HISTORY OF WILMA LEE
A Great Experience Aboard Our Chesapeake Bay Skipjack
The Wilma Lee is available for education programs, private charters, and public cruises.
About the Wilma Lee
One of only a few remaining Chesapeake Bay Skipjacks, the Wilma Lee is a member of the last commercial sailing fleet in the United States as it is listed on the National Register of Historic Places. The Wilma Lee was built in Wingate, Maryland, in 1940 by the well-known boat builder Bronza Parks. It is one of the younger boats in the extant fleet. Over the years, over 1,000 of these boats had sailed the oyster-laden waters along the Maryland, Virginia and Carolina shores, though today few are still used for oyster dredging.
She was purchased by the Museum from the non-profit Ocracoke Alive in June 2018, to strengthen the mission of the Museum to preserve the maritime heritage of the Chesapeake Bay region. Parks built three other skipjacks 15 years after the Wilma Lee, the Martha Lewis, the Lady Katie, and the Rosie Parks. A lesser known fourth “sister,” the Barbara Batchelder was also built and still sails on the Chester River. Bronza constructed 423 boats in his lifetime.
Wilma Lee Facts:
- The Wilma Lee dredged for 55 years.
- She survived running into the Tilghman Island drawbridge and was dismasted.
- In 1995, she was rescued by Herb Carden of Kinsale, Virginia and underwent a five-year restoration.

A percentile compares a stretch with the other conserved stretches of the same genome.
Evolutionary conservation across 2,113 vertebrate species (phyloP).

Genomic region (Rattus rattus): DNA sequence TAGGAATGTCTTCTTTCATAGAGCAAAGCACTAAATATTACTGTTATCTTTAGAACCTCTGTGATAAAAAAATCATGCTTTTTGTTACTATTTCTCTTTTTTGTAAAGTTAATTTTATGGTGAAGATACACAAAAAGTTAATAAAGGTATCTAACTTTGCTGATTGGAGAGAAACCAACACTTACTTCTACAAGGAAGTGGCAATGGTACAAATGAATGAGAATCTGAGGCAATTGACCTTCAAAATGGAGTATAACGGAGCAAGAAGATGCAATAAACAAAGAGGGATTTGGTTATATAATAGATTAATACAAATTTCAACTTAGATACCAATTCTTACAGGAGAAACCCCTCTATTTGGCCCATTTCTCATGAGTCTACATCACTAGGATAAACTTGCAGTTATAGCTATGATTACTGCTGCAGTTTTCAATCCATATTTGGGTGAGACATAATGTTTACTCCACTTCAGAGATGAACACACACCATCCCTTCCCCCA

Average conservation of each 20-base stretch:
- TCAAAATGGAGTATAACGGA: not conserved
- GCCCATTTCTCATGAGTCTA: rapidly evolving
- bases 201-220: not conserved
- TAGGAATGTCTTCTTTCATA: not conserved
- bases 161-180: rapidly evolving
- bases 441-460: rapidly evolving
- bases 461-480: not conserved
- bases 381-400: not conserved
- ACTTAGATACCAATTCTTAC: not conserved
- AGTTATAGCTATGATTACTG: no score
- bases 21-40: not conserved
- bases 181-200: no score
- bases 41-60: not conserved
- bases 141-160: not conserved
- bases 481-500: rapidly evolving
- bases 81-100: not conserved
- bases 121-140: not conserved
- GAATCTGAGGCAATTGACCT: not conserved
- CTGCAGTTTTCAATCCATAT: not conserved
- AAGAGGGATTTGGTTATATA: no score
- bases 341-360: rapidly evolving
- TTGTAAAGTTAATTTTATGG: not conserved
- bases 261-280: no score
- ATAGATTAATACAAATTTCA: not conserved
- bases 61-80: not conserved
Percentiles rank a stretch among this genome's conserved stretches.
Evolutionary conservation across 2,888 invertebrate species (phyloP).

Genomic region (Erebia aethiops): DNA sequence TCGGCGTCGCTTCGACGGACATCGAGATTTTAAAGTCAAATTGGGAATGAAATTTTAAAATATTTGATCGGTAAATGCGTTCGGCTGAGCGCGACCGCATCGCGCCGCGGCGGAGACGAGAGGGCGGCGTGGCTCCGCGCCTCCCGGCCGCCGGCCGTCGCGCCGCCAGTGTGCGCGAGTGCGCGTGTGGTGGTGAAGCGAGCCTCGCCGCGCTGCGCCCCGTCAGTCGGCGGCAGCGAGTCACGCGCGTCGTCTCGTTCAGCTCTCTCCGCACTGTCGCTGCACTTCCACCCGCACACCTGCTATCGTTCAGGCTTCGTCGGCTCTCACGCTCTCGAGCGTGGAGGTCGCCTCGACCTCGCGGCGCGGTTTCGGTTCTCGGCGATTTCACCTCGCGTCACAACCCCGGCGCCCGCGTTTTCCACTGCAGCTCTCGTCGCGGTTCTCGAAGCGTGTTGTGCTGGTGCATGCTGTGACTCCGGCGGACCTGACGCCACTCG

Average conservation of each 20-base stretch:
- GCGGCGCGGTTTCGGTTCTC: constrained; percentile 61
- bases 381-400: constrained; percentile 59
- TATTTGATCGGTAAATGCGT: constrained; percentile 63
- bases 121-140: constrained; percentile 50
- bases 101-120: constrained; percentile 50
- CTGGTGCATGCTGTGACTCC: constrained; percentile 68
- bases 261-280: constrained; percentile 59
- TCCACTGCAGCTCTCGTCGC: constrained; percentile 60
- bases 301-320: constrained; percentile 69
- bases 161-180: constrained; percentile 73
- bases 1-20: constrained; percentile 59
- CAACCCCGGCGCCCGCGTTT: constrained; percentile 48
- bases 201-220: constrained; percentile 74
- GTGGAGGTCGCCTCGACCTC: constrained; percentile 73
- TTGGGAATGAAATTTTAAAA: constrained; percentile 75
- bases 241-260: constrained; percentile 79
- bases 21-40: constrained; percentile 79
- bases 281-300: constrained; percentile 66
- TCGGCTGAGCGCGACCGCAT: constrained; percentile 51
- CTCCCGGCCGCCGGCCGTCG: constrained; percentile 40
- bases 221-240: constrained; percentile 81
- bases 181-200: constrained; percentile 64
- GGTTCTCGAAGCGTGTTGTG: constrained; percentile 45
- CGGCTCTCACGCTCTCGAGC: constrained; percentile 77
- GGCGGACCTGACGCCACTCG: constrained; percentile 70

- After restoration, she has diesel engines, air-conditioning, a generator, electric refrigeration, a microwave and an electric stove/oven.
- In 2012, she was donated to Ocracoke Alive.
- In 2014, she was severely damaged by Hurricane Arthur.
The Wilma Lee is 47 feet on the deck, almost 75 feet overall, including the bowsprit and the davit. She is sloop-rigged with a centerboard, 16.75 feet at the beam, displacing 26 tons. Her mast rises nearly 65 feet above the water line. She is a shallow draft boat, built with 2 1/2″ thick plank on frame construction. With the centerboard down, she draws 6 1/2 feet of water and half that with the centerboard up. Her boom is 44 feet long, making for a sail area, including the jib, of over 1,500 square feet of sail area. She is powered by twin John Deere turbo-charged engines (150 hp).